United States District Court, S.D. New York
OPINION AND ORDER
VINCENT L. BRICCETTI UNITED STATES DISTRICT JUDGE.
Darrell Gist, proceeding pro se and in forma
pauperis, brings civil rights claims pursuant to
Bivens v. Six Unknown Named Agents of Federal Bureau of
Narcotics. 403 U.S. 388 (1971), against correction
officers, medical staff, and the warden at Federal
Correctional Institution Otisville ("FCI
the Court is plaintiffs motion for leave to file a Fourth
Amended Complaint C'FAC"). (Docs. ##163, 164.
reasons set forth below, plaintiffs motion is DENIED.
Court has subject matter jurisdiction pursuant to 28 U.S.C.
deciding the pending motion, the Court accepts as true all
well-pleaded factual allegations and draws all reasonable
inferences in plaintiffs favor. Construed liberally, the
proposed FAC alleges the following.
incarcerated at FCI Otisville on April 23, 2012, plaintiff
had x-rays taken of his neck. Sometime after these x-rays
were taken, defendant Sommer, the clinical director and
institutional physician at FCI Otisville, and defendant
Vander Hey-Wright, a physician's assistant employed by
the United States Public Health Service Commissioned Corps
("PHS"), allegedly misread these x-rays. Their
error caused Sommer and Vander Hey-Wright to misdiagnose
plaintiff with polymyositis instead of realizing plaintiff
was developing degenerative disc disease and cervical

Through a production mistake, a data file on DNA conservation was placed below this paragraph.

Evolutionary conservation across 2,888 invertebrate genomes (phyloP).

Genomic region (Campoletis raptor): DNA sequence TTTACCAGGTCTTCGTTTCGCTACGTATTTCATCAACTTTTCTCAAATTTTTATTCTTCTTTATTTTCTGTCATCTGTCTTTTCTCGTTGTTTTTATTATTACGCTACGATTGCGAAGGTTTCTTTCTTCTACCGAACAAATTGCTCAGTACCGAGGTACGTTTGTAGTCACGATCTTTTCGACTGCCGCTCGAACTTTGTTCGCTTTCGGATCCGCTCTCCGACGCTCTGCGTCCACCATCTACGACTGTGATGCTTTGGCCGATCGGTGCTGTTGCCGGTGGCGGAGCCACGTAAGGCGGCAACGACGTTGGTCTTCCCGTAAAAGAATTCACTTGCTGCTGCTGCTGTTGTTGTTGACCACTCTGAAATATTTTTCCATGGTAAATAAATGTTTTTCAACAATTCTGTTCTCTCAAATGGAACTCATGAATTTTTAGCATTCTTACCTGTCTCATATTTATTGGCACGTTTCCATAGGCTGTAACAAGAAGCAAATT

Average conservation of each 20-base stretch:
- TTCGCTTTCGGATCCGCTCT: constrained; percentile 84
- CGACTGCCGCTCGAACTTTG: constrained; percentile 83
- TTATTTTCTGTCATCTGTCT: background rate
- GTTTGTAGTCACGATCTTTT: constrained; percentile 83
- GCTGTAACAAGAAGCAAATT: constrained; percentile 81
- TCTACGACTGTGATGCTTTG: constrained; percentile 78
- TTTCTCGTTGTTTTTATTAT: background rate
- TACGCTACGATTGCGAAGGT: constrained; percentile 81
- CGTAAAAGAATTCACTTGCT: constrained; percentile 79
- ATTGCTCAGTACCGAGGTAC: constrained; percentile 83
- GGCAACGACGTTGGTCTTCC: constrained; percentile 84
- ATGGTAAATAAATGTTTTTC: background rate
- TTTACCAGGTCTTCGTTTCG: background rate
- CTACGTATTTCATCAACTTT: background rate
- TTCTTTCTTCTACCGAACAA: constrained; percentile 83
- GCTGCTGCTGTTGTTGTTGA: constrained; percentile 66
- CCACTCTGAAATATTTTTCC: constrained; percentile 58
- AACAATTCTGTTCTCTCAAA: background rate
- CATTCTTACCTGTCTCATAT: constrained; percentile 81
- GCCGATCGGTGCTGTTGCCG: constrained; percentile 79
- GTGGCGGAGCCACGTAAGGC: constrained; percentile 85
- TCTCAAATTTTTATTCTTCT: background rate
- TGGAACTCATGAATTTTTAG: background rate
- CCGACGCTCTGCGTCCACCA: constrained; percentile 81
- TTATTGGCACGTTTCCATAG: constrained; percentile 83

about 2:30 a.m. on April 11, 2014, plaintiff fell and hit his
head and neck, which caused him to lose feeling in his left
arm and rendered him paralyzed from the waist down. As
plaintiff was lying on the floor, he called out for
assistance. Defendant Hunter, a correction officer, was the
first to respond. Plaintiff told Hunter, "I fell and hit
my head against the locker[.J I can't feel my legsf.] . .
. I think I'm [p]aralyzed." (Doc. #166-1 at 3
(omission in original)). Hunter called defendant Pearson, an
operations lieutenant, but neither called for emergency
medical care. Defendant O'Maliey, a correction officer,
asked plaintiff if he was feeling any pain, and plaintiff
responded, "No. 1 can['t] feel anything below my
waist." (Doc. #166-1 at 4). Plaintiff told O'Maliey
he was injured and needed to go to the hospital. Plaintiff
instructed O'Maliey not to touch plaintiff. Defendants
Pearson. Hunter, O'Maliey, and defendant McGrath, a
correction officer, refused plaintiffs request to go to the
hospital for medical treatment. Instead, over plaintiffs